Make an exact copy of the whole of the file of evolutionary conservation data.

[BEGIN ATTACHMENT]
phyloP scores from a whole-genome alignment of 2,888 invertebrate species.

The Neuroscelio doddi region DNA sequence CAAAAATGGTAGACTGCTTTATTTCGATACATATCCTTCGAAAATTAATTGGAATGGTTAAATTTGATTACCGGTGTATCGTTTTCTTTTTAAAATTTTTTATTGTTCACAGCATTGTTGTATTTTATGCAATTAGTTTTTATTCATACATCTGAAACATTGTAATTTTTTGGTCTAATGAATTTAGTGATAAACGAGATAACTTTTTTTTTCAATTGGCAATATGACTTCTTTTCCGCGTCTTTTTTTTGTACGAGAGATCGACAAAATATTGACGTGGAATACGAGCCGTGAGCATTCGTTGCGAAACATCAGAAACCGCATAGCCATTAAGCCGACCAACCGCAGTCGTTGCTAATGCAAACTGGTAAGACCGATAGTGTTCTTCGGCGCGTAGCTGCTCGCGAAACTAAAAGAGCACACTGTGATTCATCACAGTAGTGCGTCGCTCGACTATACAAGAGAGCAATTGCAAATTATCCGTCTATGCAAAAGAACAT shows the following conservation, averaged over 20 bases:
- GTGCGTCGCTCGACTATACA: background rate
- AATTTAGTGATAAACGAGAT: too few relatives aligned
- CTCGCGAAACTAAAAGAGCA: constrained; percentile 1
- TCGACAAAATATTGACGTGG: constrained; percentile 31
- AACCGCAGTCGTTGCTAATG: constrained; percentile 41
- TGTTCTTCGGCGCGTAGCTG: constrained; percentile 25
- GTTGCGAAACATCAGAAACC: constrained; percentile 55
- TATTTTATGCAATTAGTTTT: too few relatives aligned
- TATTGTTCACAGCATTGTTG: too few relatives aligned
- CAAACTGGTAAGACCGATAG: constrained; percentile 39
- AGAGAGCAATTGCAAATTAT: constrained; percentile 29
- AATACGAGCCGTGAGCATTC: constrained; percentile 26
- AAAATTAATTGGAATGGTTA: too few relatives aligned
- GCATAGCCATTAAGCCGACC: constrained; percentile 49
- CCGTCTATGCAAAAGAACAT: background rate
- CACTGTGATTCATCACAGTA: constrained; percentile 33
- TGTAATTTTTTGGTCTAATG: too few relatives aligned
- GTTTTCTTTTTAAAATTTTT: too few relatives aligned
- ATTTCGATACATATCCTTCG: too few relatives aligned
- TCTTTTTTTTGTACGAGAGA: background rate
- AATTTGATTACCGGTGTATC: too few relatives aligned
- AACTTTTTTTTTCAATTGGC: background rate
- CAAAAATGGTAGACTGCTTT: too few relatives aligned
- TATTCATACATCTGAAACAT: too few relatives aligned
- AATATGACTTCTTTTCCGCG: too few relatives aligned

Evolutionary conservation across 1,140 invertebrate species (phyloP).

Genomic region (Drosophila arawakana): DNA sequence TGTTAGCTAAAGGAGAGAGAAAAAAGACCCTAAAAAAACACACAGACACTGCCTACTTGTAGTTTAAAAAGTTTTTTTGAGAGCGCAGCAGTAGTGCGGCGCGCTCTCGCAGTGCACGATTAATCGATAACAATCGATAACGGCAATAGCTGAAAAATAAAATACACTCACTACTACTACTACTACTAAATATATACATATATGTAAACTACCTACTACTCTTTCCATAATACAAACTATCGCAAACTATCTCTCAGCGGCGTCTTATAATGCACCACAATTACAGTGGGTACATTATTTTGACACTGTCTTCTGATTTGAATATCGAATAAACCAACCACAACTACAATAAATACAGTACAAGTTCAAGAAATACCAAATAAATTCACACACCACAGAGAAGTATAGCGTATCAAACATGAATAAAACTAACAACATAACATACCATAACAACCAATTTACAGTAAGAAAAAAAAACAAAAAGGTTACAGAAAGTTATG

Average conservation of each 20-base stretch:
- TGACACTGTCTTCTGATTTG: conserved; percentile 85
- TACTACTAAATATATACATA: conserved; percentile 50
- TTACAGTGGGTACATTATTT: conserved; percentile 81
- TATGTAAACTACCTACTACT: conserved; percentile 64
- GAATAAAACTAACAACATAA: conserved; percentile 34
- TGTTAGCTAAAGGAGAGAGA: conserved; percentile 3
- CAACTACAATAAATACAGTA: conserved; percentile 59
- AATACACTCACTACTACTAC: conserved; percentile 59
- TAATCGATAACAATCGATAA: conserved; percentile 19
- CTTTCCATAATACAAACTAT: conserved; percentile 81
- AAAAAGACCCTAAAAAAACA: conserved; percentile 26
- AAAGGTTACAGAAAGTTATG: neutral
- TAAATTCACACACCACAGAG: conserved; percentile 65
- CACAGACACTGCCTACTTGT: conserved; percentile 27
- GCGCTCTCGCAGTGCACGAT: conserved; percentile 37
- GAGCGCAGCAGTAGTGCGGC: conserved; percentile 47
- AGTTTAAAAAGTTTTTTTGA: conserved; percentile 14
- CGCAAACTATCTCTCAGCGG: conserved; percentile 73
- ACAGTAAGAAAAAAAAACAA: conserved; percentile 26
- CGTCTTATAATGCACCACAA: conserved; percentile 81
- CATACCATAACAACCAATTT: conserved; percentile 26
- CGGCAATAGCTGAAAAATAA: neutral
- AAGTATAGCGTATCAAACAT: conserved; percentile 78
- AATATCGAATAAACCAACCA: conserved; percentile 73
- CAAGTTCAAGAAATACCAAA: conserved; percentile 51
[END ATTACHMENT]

phyloP scores from a whole-genome alignment of 2,888 invertebrate species.

The Neuroscelio doddi region DNA sequence CAAAAATGGTAGACTGCTTTATTTCGATACATATCCTTCGAAAATTAATTGGAATGGTTAAATTTGATTACCGGTGTATCGTTTTCTTTTTAAAATTTTTTATTGTTCACAGCATTGTTGTATTTTATGCAATTAGTTTTTATTCATACATCTGAAACATTGTAATTTTTTGGTCTAATGAATTTAGTGATAAACGAGATAACTTTTTTTTTCAATTGGCAATATGACTTCTTTTCCGCGTCTTTTTTTTGTACGAGAGATCGACAAAATATTGACGTGGAATACGAGCCGTGAGCATTCGTTGCGAAACATCAGAAACCGCATAGCCATTAAGCCGACCAACCGCAGTCGTTGCTAATGCAAACTGGTAAGACCGATAGTGTTCTTCGGCGCGTAGCTGCTCGCGAAACTAAAAGAGCACACTGTGATTCATCACAGTAGTGCGTCGCTCGACTATACAAGAGAGCAATTGCAAATTATCCGTCTATGCAAAAGAACAT shows the following conservation, averaged over 20 bases:
- GTGCGTCGCTCGACTATACA: background rate
- AATTTAGTGATAAACGAGAT: too few relatives aligned
- CTCGCGAAACTAAAAGAGCA: constrained; percentile 1
- TCGACAAAATATTGACGTGG: constrained; percentile 31
- AACCGCAGTCGTTGCTAATG: constrained; percentile 41
- TGTTCTTCGGCGCGTAGCTG: constrained; percentile 25
- GTTGCGAAACATCAGAAACC: constrained; percentile 55
- TATTTTATGCAATTAGTTTT: too few relatives aligned
- TATTGTTCACAGCATTGTTG: too few relatives aligned
- CAAACTGGTAAGACCGATAG: constrained; percentile 39
- AGAGAGCAATTGCAAATTAT: constrained; percentile 29
- AATACGAGCCGTGAGCATTC: constrained; percentile 26
- AAAATTAATTGGAATGGTTA: too few relatives aligned
- GCATAGCCATTAAGCCGACC: constrained; percentile 49
- CCGTCTATGCAAAAGAACAT: background rate
- CACTGTGATTCATCACAGTA: constrained; percentile 33
- TGTAATTTTTTGGTCTAATG: too few relatives aligned
- GTTTTCTTTTTAAAATTTTT: too few relatives aligned
- ATTTCGATACATATCCTTCG: too few relatives aligned
- TCTTTTTTTTGTACGAGAGA: background rate
- AATTTGATTACCGGTGTATC: too few relatives aligned
- AACTTTTTTTTTCAATTGGC: background rate
- CAAAAATGGTAGACTGCTTT: too few relatives aligned
- TATTCATACATCTGAAACAT: too few relatives aligned
- AATATGACTTCTTTTCCGCG: too few relatives aligned

Evolutionary conservation across 1,140 invertebrate species (phyloP).

Genomic region (Drosophila arawakana): DNA sequence TGTTAGCTAAAGGAGAGAGAAAAAAGACCCTAAAAAAACACACAGACACTGCCTACTTGTAGTTTAAAAAGTTTTTTTGAGAGCGCAGCAGTAGTGCGGCGCGCTCTCGCAGTGCACGATTAATCGATAACAATCGATAACGGCAATAGCTGAAAAATAAAATACACTCACTACTACTACTACTACTAAATATATACATATATGTAAACTACCTACTACTCTTTCCATAATACAAACTATCGCAAACTATCTCTCAGCGGCGTCTTATAATGCACCACAATTACAGTGGGTACATTATTTTGACACTGTCTTCTGATTTGAATATCGAATAAACCAACCACAACTACAATAAATACAGTACAAGTTCAAGAAATACCAAATAAATTCACACACCACAGAGAAGTATAGCGTATCAAACATGAATAAAACTAACAACATAACATACCATAACAACCAATTTACAGTAAGAAAAAAAAACAAAAAGGTTACAGAAAGTTATG

Average conservation of each 20-base stretch:
- TGACACTGTCTTCTGATTTG: conserved; percentile 85
- TACTACTAAATATATACATA: conserved; percentile 50
- TTACAGTGGGTACATTATTT: conserved; percentile 81
- TATGTAAACTACCTACTACT: conserved; percentile 64
- GAATAAAACTAACAACATAA: conserved; percentile 34
- TGTTAGCTAAAGGAGAGAGA: conserved; percentile 3
- CAACTACAATAAATACAGTA: conserved; percentile 59
- AATACACTCACTACTACTAC: conserved; percentile 59
- TAATCGATAACAATCGATAA: conserved; percentile 19
- CTTTCCATAATACAAACTAT: conserved; percentile 81
- AAAAAGACCCTAAAAAAACA: conserved; percentile 26
- AAAGGTTACAGAAAGTTATG: neutral
- TAAATTCACACACCACAGAG: conserved; percentile 65
- CACAGACACTGCCTACTTGT: conserved; percentile 27
- GCGCTCTCGCAGTGCACGAT: conserved; percentile 37
- GAGCGCAGCAGTAGTGCGGC: conserved; percentile 47
- AGTTTAAAAAGTTTTTTTGA: conserved; percentile 14
- CGCAAACTATCTCTCAGCGG: conserved; percentile 73
- ACAGTAAGAAAAAAAAACAA: conserved; percentile 26
- CGTCTTATAATGCACCACAA: conserved; percentile 81
- CATACCATAACAACCAATTT: conserved; percentile 26
- CGGCAATAGCTGAAAAATAA: neutral
- AAGTATAGCGTATCAAACAT: conserved; percentile 78
- AATATCGAATAAACCAACCA: conserved; percentile 73
- CAAGTTCAAGAAATACCAAA: conserved; percentile 51